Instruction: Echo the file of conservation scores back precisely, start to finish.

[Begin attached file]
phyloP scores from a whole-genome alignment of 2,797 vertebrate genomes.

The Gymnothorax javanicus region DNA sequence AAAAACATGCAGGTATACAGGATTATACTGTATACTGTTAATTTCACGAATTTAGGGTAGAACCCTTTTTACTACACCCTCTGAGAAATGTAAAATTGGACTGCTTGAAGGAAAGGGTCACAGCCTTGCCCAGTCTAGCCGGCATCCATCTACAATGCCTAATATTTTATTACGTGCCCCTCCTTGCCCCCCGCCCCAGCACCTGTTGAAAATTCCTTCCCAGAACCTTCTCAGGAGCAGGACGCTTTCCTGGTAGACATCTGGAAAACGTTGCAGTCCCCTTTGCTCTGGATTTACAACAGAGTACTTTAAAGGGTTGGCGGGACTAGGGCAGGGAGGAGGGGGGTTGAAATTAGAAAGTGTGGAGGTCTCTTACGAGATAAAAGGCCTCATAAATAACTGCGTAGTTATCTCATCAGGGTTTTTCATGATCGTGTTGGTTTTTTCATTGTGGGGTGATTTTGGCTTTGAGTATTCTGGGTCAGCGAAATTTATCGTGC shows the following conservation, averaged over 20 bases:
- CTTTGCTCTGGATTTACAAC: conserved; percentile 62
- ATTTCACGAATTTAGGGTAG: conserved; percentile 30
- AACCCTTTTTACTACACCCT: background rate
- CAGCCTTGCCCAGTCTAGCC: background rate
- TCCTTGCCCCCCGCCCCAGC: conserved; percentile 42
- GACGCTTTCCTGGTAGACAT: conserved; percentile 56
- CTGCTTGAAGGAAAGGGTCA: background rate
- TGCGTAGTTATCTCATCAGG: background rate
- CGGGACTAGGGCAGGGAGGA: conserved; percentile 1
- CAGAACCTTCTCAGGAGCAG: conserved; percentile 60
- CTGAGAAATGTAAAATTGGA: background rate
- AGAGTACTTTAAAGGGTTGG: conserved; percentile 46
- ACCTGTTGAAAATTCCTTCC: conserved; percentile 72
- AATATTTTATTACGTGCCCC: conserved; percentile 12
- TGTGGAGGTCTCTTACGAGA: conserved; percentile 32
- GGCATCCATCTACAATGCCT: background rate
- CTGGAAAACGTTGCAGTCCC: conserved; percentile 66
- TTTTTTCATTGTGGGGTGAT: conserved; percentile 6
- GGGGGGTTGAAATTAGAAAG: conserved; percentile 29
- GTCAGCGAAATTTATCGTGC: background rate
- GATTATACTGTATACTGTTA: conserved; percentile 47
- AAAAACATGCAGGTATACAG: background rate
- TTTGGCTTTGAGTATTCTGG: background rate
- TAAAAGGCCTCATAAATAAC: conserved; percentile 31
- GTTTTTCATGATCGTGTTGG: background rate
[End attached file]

phyloP scores from a whole-genome alignment of 2,797 vertebrate genomes.

The Gymnothorax javanicus region DNA sequence AAAAACATGCAGGTATACAGGATTATACTGTATACTGTTAATTTCACGAATTTAGGGTAGAACCCTTTTTACTACACCCTCTGAGAAATGTAAAATTGGACTGCTTGAAGGAAAGGGTCACAGCCTTGCCCAGTCTAGCCGGCATCCATCTACAATGCCTAATATTTTATTACGTGCCCCTCCTTGCCCCCCGCCCCAGCACCTGTTGAAAATTCCTTCCCAGAACCTTCTCAGGAGCAGGACGCTTTCCTGGTAGACATCTGGAAAACGTTGCAGTCCCCTTTGCTCTGGATTTACAACAGAGTACTTTAAAGGGTTGGCGGGACTAGGGCAGGGAGGAGGGGGGTTGAAATTAGAAAGTGTGGAGGTCTCTTACGAGATAAAAGGCCTCATAAATAACTGCGTAGTTATCTCATCAGGGTTTTTCATGATCGTGTTGGTTTTTTCATTGTGGGGTGATTTTGGCTTTGAGTATTCTGGGTCAGCGAAATTTATCGTGC shows the following conservation, averaged over 20 bases:
- CTTTGCTCTGGATTTACAAC: conserved; percentile 62
- ATTTCACGAATTTAGGGTAG: conserved; percentile 30
- AACCCTTTTTACTACACCCT: background rate
- CAGCCTTGCCCAGTCTAGCC: background rate
- TCCTTGCCCCCCGCCCCAGC: conserved; percentile 42
- GACGCTTTCCTGGTAGACAT: conserved; percentile 56
- CTGCTTGAAGGAAAGGGTCA: background rate
- TGCGTAGTTATCTCATCAGG: background rate
- CGGGACTAGGGCAGGGAGGA: conserved; percentile 1
- CAGAACCTTCTCAGGAGCAG: conserved; percentile 60
- CTGAGAAATGTAAAATTGGA: background rate
- AGAGTACTTTAAAGGGTTGG: conserved; percentile 46
- ACCTGTTGAAAATTCCTTCC: conserved; percentile 72
- AATATTTTATTACGTGCCCC: conserved; percentile 12
- TGTGGAGGTCTCTTACGAGA: conserved; percentile 32
- GGCATCCATCTACAATGCCT: background rate
- CTGGAAAACGTTGCAGTCCC: conserved; percentile 66
- TTTTTTCATTGTGGGGTGAT: conserved; percentile 6
- GGGGGGTTGAAATTAGAAAG: conserved; percentile 29
- GTCAGCGAAATTTATCGTGC: background rate
- GATTATACTGTATACTGTTA: conserved; percentile 47
- AAAAACATGCAGGTATACAG: background rate
- TTTGGCTTTGAGTATTCTGG: background rate
- TAAAAGGCCTCATAAATAAC: conserved; percentile 31
- GTTTTTCATGATCGTGTTGG: background rate